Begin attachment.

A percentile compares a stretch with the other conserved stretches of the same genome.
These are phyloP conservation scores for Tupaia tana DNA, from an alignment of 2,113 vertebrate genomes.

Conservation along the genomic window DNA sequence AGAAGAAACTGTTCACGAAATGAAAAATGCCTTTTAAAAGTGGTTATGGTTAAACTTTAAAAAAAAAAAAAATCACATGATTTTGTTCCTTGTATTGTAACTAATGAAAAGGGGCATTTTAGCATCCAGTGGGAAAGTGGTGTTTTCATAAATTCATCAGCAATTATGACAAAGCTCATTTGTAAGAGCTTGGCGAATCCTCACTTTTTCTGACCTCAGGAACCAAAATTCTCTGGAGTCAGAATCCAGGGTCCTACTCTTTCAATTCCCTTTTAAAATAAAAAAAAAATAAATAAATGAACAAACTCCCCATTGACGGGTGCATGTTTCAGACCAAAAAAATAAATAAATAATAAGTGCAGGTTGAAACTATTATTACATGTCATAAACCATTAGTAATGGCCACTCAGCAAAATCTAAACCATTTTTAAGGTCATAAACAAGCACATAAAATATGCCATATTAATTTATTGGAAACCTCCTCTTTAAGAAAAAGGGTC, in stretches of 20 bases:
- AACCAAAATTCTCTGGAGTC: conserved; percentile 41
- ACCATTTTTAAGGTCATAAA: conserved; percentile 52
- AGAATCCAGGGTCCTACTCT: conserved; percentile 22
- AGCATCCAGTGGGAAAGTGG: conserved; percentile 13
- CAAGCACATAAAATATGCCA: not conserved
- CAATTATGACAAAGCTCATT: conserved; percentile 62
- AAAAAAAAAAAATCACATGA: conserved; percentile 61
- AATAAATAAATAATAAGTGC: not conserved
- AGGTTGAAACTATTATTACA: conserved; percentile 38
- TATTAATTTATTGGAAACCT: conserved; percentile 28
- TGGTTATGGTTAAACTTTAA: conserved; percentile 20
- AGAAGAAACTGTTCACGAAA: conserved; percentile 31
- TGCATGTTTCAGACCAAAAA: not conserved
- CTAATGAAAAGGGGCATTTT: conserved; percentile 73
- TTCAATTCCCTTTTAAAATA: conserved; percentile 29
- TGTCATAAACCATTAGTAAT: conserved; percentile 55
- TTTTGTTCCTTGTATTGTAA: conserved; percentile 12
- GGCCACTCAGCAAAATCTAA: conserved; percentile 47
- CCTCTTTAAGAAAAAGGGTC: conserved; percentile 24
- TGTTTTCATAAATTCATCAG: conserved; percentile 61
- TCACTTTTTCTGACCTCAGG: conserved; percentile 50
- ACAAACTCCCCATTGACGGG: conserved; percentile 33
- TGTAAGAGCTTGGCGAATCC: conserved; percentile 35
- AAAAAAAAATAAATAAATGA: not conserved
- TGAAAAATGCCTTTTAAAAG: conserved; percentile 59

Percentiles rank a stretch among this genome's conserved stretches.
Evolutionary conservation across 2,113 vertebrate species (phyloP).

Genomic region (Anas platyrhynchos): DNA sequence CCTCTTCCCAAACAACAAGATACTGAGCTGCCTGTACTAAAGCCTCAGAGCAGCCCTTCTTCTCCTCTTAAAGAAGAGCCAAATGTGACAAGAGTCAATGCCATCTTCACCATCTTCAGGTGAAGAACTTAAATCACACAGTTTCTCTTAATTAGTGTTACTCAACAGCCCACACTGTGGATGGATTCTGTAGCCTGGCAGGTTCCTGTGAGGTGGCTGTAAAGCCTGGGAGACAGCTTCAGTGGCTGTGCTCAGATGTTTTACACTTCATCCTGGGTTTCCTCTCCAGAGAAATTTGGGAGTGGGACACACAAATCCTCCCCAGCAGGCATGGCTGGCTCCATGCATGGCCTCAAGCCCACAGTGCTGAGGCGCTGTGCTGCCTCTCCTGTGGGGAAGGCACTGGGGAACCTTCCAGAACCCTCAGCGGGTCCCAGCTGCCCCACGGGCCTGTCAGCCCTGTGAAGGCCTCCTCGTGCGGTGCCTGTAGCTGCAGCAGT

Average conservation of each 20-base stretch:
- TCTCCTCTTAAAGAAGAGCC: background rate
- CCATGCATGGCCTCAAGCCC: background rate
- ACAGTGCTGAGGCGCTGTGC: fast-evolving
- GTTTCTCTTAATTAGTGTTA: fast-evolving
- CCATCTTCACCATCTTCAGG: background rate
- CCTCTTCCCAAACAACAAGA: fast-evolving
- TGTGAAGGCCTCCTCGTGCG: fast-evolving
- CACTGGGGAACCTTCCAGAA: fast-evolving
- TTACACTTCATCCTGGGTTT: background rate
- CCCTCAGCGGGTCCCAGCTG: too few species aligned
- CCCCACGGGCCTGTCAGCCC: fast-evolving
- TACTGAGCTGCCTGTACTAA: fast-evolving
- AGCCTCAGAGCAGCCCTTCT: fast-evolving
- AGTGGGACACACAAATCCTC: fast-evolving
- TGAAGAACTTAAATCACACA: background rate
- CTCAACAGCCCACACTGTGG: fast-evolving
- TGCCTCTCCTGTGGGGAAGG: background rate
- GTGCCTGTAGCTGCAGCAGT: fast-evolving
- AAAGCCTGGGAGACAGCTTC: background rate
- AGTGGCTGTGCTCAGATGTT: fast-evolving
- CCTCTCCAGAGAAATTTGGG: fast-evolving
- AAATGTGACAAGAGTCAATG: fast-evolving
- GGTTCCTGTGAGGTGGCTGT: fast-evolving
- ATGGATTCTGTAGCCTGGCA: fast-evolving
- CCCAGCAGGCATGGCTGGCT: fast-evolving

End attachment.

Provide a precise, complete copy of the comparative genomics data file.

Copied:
A percentile compares a stretch with the other conserved stretches of the same genome.
These are phyloP conservation scores for Tupaia tana DNA, from an alignment of 2,113 vertebrate genomes.

Conservation along the genomic window DNA sequence AGAAGAAACTGTTCACGAAATGAAAAATGCCTTTTAAAAGTGGTTATGGTTAAACTTTAAAAAAAAAAAAAATCACATGATTTTGTTCCTTGTATTGTAACTAATGAAAAGGGGCATTTTAGCATCCAGTGGGAAAGTGGTGTTTTCATAAATTCATCAGCAATTATGACAAAGCTCATTTGTAAGAGCTTGGCGAATCCTCACTTTTTCTGACCTCAGGAACCAAAATTCTCTGGAGTCAGAATCCAGGGTCCTACTCTTTCAATTCCCTTTTAAAATAAAAAAAAAATAAATAAATGAACAAACTCCCCATTGACGGGTGCATGTTTCAGACCAAAAAAATAAATAAATAATAAGTGCAGGTTGAAACTATTATTACATGTCATAAACCATTAGTAATGGCCACTCAGCAAAATCTAAACCATTTTTAAGGTCATAAACAAGCACATAAAATATGCCATATTAATTTATTGGAAACCTCCTCTTTAAGAAAAAGGGTC, in stretches of 20 bases:
- AACCAAAATTCTCTGGAGTC: conserved; percentile 41
- ACCATTTTTAAGGTCATAAA: conserved; percentile 52
- AGAATCCAGGGTCCTACTCT: conserved; percentile 22
- AGCATCCAGTGGGAAAGTGG: conserved; percentile 13
- CAAGCACATAAAATATGCCA: not conserved
- CAATTATGACAAAGCTCATT: conserved; percentile 62
- AAAAAAAAAAAATCACATGA: conserved; percentile 61
- AATAAATAAATAATAAGTGC: not conserved
- AGGTTGAAACTATTATTACA: conserved; percentile 38
- TATTAATTTATTGGAAACCT: conserved; percentile 28
- TGGTTATGGTTAAACTTTAA: conserved; percentile 20
- AGAAGAAACTGTTCACGAAA: conserved; percentile 31
- TGCATGTTTCAGACCAAAAA: not conserved
- CTAATGAAAAGGGGCATTTT: conserved; percentile 73
- TTCAATTCCCTTTTAAAATA: conserved; percentile 29
- TGTCATAAACCATTAGTAAT: conserved; percentile 55
- TTTTGTTCCTTGTATTGTAA: conserved; percentile 12
- GGCCACTCAGCAAAATCTAA: conserved; percentile 47
- CCTCTTTAAGAAAAAGGGTC: conserved; percentile 24
- TGTTTTCATAAATTCATCAG: conserved; percentile 61
- TCACTTTTTCTGACCTCAGG: conserved; percentile 50
- ACAAACTCCCCATTGACGGG: conserved; percentile 33
- TGTAAGAGCTTGGCGAATCC: conserved; percentile 35
- AAAAAAAAATAAATAAATGA: not conserved
- TGAAAAATGCCTTTTAAAAG: conserved; percentile 59

Percentiles rank a stretch among this genome's conserved stretches.
Evolutionary conservation across 2,113 vertebrate species (phyloP).

Genomic region (Anas platyrhynchos): DNA sequence CCTCTTCCCAAACAACAAGATACTGAGCTGCCTGTACTAAAGCCTCAGAGCAGCCCTTCTTCTCCTCTTAAAGAAGAGCCAAATGTGACAAGAGTCAATGCCATCTTCACCATCTTCAGGTGAAGAACTTAAATCACACAGTTTCTCTTAATTAGTGTTACTCAACAGCCCACACTGTGGATGGATTCTGTAGCCTGGCAGGTTCCTGTGAGGTGGCTGTAAAGCCTGGGAGACAGCTTCAGTGGCTGTGCTCAGATGTTTTACACTTCATCCTGGGTTTCCTCTCCAGAGAAATTTGGGAGTGGGACACACAAATCCTCCCCAGCAGGCATGGCTGGCTCCATGCATGGCCTCAAGCCCACAGTGCTGAGGCGCTGTGCTGCCTCTCCTGTGGGGAAGGCACTGGGGAACCTTCCAGAACCCTCAGCGGGTCCCAGCTGCCCCACGGGCCTGTCAGCCCTGTGAAGGCCTCCTCGTGCGGTGCCTGTAGCTGCAGCAGT

Average conservation of each 20-base stretch:
- TCTCCTCTTAAAGAAGAGCC: background rate
- CCATGCATGGCCTCAAGCCC: background rate
- ACAGTGCTGAGGCGCTGTGC: fast-evolving
- GTTTCTCTTAATTAGTGTTA: fast-evolving
- CCATCTTCACCATCTTCAGG: background rate
- CCTCTTCCCAAACAACAAGA: fast-evolving
- TGTGAAGGCCTCCTCGTGCG: fast-evolving
- CACTGGGGAACCTTCCAGAA: fast-evolving
- TTACACTTCATCCTGGGTTT: background rate
- CCCTCAGCGGGTCCCAGCTG: too few species aligned
- CCCCACGGGCCTGTCAGCCC: fast-evolving
- TACTGAGCTGCCTGTACTAA: fast-evolving
- AGCCTCAGAGCAGCCCTTCT: fast-evolving
- AGTGGGACACACAAATCCTC: fast-evolving
- TGAAGAACTTAAATCACACA: background rate
- CTCAACAGCCCACACTGTGG: fast-evolving
- TGCCTCTCCTGTGGGGAAGG: background rate
- GTGCCTGTAGCTGCAGCAGT: fast-evolving
- AAAGCCTGGGAGACAGCTTC: background rate
- AGTGGCTGTGCTCAGATGTT: fast-evolving
- CCTCTCCAGAGAAATTTGGG: fast-evolving
- AAATGTGACAAGAGTCAATG: fast-evolving
- GGTTCCTGTGAGGTGGCTGT: fast-evolving
- ATGGATTCTGTAGCCTGGCA: fast-evolving
- CCCAGCAGGCATGGCTGGCT: fast-evolving